In the summer of 1862, a wagon-maker from Charles City, Iowa returned to his former home near Detroit, Michigan in order to volunteer for the United States Army, now at war with the South. His name was Elliot P. Harrington, and six years earlier he had accomplished the most stunning feat in the history of underwater exploration to that point. However, his fame had been a brief few weeks, and did not earn him any great reward. He retired from diving and moved to Iowa to earn a living as a mechanic.
When war came, Harrington knew he had a skill that might be needed–underwater work. But he needed to document his background in that vocation. Therefore, he contacted the people who best remembered his exploits and could vouch for him: officers of the American Express Company. The following letter of reference is included in the Charles Harrington papers collection at SUNY Fredonia:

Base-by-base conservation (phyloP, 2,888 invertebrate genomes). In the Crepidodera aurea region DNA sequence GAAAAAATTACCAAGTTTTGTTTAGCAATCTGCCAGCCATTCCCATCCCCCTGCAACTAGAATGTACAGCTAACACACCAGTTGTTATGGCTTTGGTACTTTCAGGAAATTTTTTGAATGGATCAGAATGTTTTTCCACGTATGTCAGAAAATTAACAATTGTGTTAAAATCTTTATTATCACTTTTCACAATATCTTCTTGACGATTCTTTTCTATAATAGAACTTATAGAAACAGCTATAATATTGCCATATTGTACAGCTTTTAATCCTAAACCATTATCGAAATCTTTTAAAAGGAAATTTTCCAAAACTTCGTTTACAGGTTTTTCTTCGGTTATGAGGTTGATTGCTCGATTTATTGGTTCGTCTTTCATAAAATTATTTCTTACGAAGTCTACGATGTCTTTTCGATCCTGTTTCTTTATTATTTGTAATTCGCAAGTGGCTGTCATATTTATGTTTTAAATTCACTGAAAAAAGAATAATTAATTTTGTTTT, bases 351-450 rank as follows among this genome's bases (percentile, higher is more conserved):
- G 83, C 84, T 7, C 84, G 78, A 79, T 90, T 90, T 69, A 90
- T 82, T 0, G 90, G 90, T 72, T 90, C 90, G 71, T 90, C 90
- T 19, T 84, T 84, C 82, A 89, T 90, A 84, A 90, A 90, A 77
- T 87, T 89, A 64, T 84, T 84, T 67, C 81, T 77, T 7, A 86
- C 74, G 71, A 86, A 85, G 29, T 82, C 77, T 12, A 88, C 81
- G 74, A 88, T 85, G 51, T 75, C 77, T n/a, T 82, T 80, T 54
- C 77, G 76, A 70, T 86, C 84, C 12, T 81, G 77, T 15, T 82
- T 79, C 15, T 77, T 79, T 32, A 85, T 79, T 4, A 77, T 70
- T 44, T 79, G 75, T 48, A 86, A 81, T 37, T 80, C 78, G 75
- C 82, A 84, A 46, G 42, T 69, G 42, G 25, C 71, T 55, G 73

“Office of American Express Company, Buffalo, Aug 8, 1862,
To Whom it May Concern,
In the month of August, 1852, the money chest of the American Express Company was sunk in the steamer Atlantic to the depth of one hundred and sixty feet off Long Point, Lake Erie. Was recovered by E. P. Harrington in the month of June, 1856.
For American Express Co., William B. Peck”
With this credential, Harrington was assigned work on the Union wrecking steamship Dirigo.